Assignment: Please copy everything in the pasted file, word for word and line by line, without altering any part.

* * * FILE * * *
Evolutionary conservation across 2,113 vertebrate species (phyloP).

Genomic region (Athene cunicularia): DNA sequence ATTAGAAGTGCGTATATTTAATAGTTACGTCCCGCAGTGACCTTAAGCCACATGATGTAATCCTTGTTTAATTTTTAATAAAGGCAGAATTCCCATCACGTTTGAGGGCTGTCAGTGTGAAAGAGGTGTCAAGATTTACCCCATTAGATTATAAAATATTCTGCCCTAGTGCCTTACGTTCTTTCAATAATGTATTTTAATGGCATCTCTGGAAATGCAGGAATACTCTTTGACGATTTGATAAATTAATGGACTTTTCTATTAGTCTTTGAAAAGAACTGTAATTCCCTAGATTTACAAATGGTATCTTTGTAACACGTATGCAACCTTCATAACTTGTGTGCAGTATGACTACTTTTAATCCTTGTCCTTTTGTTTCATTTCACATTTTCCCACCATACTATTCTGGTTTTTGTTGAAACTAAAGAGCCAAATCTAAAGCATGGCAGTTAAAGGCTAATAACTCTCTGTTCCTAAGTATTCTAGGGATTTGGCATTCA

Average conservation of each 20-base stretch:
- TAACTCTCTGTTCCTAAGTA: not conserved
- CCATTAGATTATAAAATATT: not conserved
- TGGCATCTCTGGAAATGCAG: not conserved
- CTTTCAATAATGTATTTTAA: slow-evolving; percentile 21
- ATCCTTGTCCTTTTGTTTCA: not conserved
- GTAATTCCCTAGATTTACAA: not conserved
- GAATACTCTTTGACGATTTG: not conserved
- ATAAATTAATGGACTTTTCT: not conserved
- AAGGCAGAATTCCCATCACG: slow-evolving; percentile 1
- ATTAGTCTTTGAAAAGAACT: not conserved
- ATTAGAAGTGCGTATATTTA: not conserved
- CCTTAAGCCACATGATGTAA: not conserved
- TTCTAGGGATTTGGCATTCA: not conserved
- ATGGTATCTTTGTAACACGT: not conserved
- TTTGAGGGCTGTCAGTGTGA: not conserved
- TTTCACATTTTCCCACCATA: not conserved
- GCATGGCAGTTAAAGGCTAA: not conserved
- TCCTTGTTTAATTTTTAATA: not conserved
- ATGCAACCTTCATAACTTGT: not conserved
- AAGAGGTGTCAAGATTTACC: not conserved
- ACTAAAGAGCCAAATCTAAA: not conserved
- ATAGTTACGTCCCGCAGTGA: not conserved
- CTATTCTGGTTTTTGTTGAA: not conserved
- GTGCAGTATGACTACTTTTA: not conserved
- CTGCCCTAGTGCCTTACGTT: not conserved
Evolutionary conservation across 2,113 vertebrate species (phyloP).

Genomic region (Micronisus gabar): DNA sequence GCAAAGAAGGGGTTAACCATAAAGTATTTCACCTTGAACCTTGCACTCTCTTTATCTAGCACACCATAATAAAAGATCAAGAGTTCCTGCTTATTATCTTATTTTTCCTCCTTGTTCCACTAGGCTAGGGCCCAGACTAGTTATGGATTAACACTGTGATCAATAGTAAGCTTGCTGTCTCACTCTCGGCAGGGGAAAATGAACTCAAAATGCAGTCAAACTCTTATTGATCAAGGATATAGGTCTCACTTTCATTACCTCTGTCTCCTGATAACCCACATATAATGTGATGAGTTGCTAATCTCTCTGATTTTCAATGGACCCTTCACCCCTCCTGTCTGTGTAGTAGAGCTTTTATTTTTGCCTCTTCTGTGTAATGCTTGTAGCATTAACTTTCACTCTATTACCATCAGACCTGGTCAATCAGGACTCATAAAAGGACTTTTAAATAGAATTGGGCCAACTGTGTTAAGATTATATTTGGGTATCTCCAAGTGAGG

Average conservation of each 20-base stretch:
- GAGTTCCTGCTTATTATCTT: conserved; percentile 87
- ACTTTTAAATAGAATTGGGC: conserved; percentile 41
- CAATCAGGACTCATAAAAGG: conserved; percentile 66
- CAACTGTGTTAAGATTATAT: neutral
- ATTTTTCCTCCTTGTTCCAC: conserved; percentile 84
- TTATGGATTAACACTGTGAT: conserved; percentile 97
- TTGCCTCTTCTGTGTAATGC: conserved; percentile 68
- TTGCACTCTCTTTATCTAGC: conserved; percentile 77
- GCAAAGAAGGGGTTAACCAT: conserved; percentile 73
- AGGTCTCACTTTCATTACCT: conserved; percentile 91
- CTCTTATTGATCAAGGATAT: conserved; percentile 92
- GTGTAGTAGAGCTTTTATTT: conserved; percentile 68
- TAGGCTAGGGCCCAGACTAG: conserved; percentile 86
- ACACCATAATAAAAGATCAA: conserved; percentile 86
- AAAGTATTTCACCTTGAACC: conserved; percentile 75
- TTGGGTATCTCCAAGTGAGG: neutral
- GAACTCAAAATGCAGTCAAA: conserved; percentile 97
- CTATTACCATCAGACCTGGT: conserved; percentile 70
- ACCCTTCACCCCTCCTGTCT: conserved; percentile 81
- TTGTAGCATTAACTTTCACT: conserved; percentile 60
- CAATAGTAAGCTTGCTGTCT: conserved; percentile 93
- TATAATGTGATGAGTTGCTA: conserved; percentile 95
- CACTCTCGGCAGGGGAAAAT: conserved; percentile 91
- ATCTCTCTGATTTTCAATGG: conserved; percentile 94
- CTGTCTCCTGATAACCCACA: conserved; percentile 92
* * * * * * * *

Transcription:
Evolutionary conservation across 2,113 vertebrate species (phyloP).

Genomic region (Athene cunicularia): DNA sequence ATTAGAAGTGCGTATATTTAATAGTTACGTCCCGCAGTGACCTTAAGCCACATGATGTAATCCTTGTTTAATTTTTAATAAAGGCAGAATTCCCATCACGTTTGAGGGCTGTCAGTGTGAAAGAGGTGTCAAGATTTACCCCATTAGATTATAAAATATTCTGCCCTAGTGCCTTACGTTCTTTCAATAATGTATTTTAATGGCATCTCTGGAAATGCAGGAATACTCTTTGACGATTTGATAAATTAATGGACTTTTCTATTAGTCTTTGAAAAGAACTGTAATTCCCTAGATTTACAAATGGTATCTTTGTAACACGTATGCAACCTTCATAACTTGTGTGCAGTATGACTACTTTTAATCCTTGTCCTTTTGTTTCATTTCACATTTTCCCACCATACTATTCTGGTTTTTGTTGAAACTAAAGAGCCAAATCTAAAGCATGGCAGTTAAAGGCTAATAACTCTCTGTTCCTAAGTATTCTAGGGATTTGGCATTCA

Average conservation of each 20-base stretch:
- TAACTCTCTGTTCCTAAGTA: not conserved
- CCATTAGATTATAAAATATT: not conserved
- TGGCATCTCTGGAAATGCAG: not conserved
- CTTTCAATAATGTATTTTAA: slow-evolving; percentile 21
- ATCCTTGTCCTTTTGTTTCA: not conserved
- GTAATTCCCTAGATTTACAA: not conserved
- GAATACTCTTTGACGATTTG: not conserved
- ATAAATTAATGGACTTTTCT: not conserved
- AAGGCAGAATTCCCATCACG: slow-evolving; percentile 1
- ATTAGTCTTTGAAAAGAACT: not conserved
- ATTAGAAGTGCGTATATTTA: not conserved
- CCTTAAGCCACATGATGTAA: not conserved
- TTCTAGGGATTTGGCATTCA: not conserved
- ATGGTATCTTTGTAACACGT: not conserved
- TTTGAGGGCTGTCAGTGTGA: not conserved
- TTTCACATTTTCCCACCATA: not conserved
- GCATGGCAGTTAAAGGCTAA: not conserved
- TCCTTGTTTAATTTTTAATA: not conserved
- ATGCAACCTTCATAACTTGT: not conserved
- AAGAGGTGTCAAGATTTACC: not conserved
- ACTAAAGAGCCAAATCTAAA: not conserved
- ATAGTTACGTCCCGCAGTGA: not conserved
- CTATTCTGGTTTTTGTTGAA: not conserved
- GTGCAGTATGACTACTTTTA: not conserved
- CTGCCCTAGTGCCTTACGTT: not conserved
Evolutionary conservation across 2,113 vertebrate species (phyloP).

Genomic region (Micronisus gabar): DNA sequence GCAAAGAAGGGGTTAACCATAAAGTATTTCACCTTGAACCTTGCACTCTCTTTATCTAGCACACCATAATAAAAGATCAAGAGTTCCTGCTTATTATCTTATTTTTCCTCCTTGTTCCACTAGGCTAGGGCCCAGACTAGTTATGGATTAACACTGTGATCAATAGTAAGCTTGCTGTCTCACTCTCGGCAGGGGAAAATGAACTCAAAATGCAGTCAAACTCTTATTGATCAAGGATATAGGTCTCACTTTCATTACCTCTGTCTCCTGATAACCCACATATAATGTGATGAGTTGCTAATCTCTCTGATTTTCAATGGACCCTTCACCCCTCCTGTCTGTGTAGTAGAGCTTTTATTTTTGCCTCTTCTGTGTAATGCTTGTAGCATTAACTTTCACTCTATTACCATCAGACCTGGTCAATCAGGACTCATAAAAGGACTTTTAAATAGAATTGGGCCAACTGTGTTAAGATTATATTTGGGTATCTCCAAGTGAGG

Average conservation of each 20-base stretch:
- GAGTTCCTGCTTATTATCTT: conserved; percentile 87
- ACTTTTAAATAGAATTGGGC: conserved; percentile 41
- CAATCAGGACTCATAAAAGG: conserved; percentile 66
- CAACTGTGTTAAGATTATAT: neutral
- ATTTTTCCTCCTTGTTCCAC: conserved; percentile 84
- TTATGGATTAACACTGTGAT: conserved; percentile 97
- TTGCCTCTTCTGTGTAATGC: conserved; percentile 68
- TTGCACTCTCTTTATCTAGC: conserved; percentile 77
- GCAAAGAAGGGGTTAACCAT: conserved; percentile 73
- AGGTCTCACTTTCATTACCT: conserved; percentile 91
- CTCTTATTGATCAAGGATAT: conserved; percentile 92
- GTGTAGTAGAGCTTTTATTT: conserved; percentile 68
- TAGGCTAGGGCCCAGACTAG: conserved; percentile 86
- ACACCATAATAAAAGATCAA: conserved; percentile 86
- AAAGTATTTCACCTTGAACC: conserved; percentile 75
- TTGGGTATCTCCAAGTGAGG: neutral
- GAACTCAAAATGCAGTCAAA: conserved; percentile 97
- CTATTACCATCAGACCTGGT: conserved; percentile 70
- ACCCTTCACCCCTCCTGTCT: conserved; percentile 81
- TTGTAGCATTAACTTTCACT: conserved; percentile 60
- CAATAGTAAGCTTGCTGTCT: conserved; percentile 93
- TATAATGTGATGAGTTGCTA: conserved; percentile 95
- CACTCTCGGCAGGGGAAAAT: conserved; percentile 91
- ATCTCTCTGATTTTCAATGG: conserved; percentile 94
- CTGTCTCCTGATAACCCACA: conserved; percentile 92